Rockwood Music Hall

Mighty Kate at Rockwood Music Hall Stage 2

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Mighty Kate headlined a set at Rockwood Music Hall Stage 2. I believe this set was scheduled for last month, on a day when we couldn’t have made it. Thank you powers that be for rescheduling. I would have been there just for Mighty Kate, no doubt, but the fact that the set before Kate was Rebecca Haviland guaranteed we’d be there early, with seats front-and-center.

MightyKate

I’ve seen Kate (Katy Pfaffl) perform twice before. The first was at Rockwood 2 where I discovered her (long write-up, buried under The Big Apple Singers post). The second was at War Horse, where she is the on-stage musical star of this Tony award-winning show!

At intermission at War Horse, we bought Mighty Kate’s self-titled debut CD. It’s wonderful! You can hear the first cut streaming automatically if you click on her name above. It’s also the song she opened the show with last night. She has a wide range of styles, from jazz to cabaret to pop. Her voice fits all of those genres really well.

She is a superb multi-instrumentalist. I’ve seen her play the grand piano, acoustic guitar and violin. The first time I saw her, I thought she was strongest on the piano. While that still might be true, I was completely taken with her finger-picking on the acoustic guitar last night on the three or four songs that she performed on guitar. No violin last night, but that’s her primary instrument in War Horse, so I can assure you she’s quite good on that as well.

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I really like Mighty Kate as a songwriter as well (there’s the trifecta for you, voice, instruments, songwriting).

Is there more? Sure, she employed the same core band that she had last time at Rockwood, which is a good thing, because both of them are extremely good:

Rich Mercurio on drums. Rich was fantastic (again). The last time, somehow, I missed that link to his MySpace page. I feel somewhat badly that I found it this time, because you can’t really learn anything interesting about Rich there. So, I’ll do what I did when I couldn’t find a link, and quote a site that talks about Rich:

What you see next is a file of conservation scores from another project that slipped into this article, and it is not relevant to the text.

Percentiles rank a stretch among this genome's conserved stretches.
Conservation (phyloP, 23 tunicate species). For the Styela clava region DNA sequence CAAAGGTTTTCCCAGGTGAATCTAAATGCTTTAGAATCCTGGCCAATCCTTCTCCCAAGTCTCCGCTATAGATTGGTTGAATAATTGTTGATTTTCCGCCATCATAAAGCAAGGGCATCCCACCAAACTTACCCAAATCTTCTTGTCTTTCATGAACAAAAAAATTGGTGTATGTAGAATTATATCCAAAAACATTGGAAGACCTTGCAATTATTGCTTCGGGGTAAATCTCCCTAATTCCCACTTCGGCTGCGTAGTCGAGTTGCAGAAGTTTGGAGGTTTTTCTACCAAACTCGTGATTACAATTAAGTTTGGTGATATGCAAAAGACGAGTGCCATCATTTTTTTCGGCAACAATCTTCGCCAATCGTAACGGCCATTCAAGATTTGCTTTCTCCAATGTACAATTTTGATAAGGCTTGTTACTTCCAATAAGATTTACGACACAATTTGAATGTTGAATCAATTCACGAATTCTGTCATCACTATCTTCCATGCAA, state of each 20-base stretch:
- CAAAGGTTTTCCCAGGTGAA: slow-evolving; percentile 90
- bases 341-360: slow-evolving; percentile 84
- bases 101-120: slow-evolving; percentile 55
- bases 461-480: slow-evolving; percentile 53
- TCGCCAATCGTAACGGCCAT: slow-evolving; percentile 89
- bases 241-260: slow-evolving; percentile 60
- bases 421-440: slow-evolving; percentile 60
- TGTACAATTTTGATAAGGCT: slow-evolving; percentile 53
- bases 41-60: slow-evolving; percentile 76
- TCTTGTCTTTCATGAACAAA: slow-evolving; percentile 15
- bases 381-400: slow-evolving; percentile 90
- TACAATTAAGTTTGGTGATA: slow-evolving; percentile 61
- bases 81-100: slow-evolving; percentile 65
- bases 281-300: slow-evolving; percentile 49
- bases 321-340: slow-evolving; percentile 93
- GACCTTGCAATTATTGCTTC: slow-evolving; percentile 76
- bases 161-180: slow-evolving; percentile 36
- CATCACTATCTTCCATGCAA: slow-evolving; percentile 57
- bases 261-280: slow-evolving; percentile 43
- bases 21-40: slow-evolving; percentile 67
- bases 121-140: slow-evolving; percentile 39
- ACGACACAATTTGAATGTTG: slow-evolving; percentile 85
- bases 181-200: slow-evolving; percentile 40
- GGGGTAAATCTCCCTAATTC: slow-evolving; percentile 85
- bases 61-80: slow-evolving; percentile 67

Manhattan based producer/musician/songwriter, has produced and written for various record and television projects. Rich has recorded and/or performed with artists including Enrique Iglesias, Jewel, Chris Whitley, Vitamin C, Jonatha Brooke, Michael Bolton, and Ronan Tynan. Appearances include The Tonight Show, The Late Show and Late Night with Conan O’Brian. He can currently be seen in the broadway production, Martin Short, Fame Becomes Me

Not too shabby, right?

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Richard Hammond on electric and upright bass. Another special performance. Rich was masterful on both the upright and the electric. Last time I encouraged people to click through and read about Rich(ard). Do it again, even if you listened to me last time!

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Kate was surrounded by an embarrassment of Riches. Winking smile

She dismissed them for one number, performing solo at the grand piano. No worries, she can hold the room’s attention all by her lonesome.

Kate had two special guests.

Jody Shelton joined for three (or four?) numbers. He sings beautifully and their harmonies were wonderful. They are in the process of recording an EP together for an as-yet-unnamed duo project. I look forward to that! They performed two songs from that upcoming EP, just the two of them on stage, with Kate playing acoustic guitar. Jody joined with the rest of the band for one or two of Kate’s numbers as well.

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Last but not least, Kate invited her husband up on stage (though she never mentioned that he’s her husband).

Scott Chasolen is a top pianist who performs his own music with the Scott Chasolen Trio. He joined Kate for the last two numbers. The first was with the full band, where Kate sang from center stage and Scott took over the piano duties (perfectly). The second was the only cover song of the night, where Scott played piano and Kate sang a Don Hathaway / Roberta Flack number. Gorgeous, showing off Kate’s amazing voice.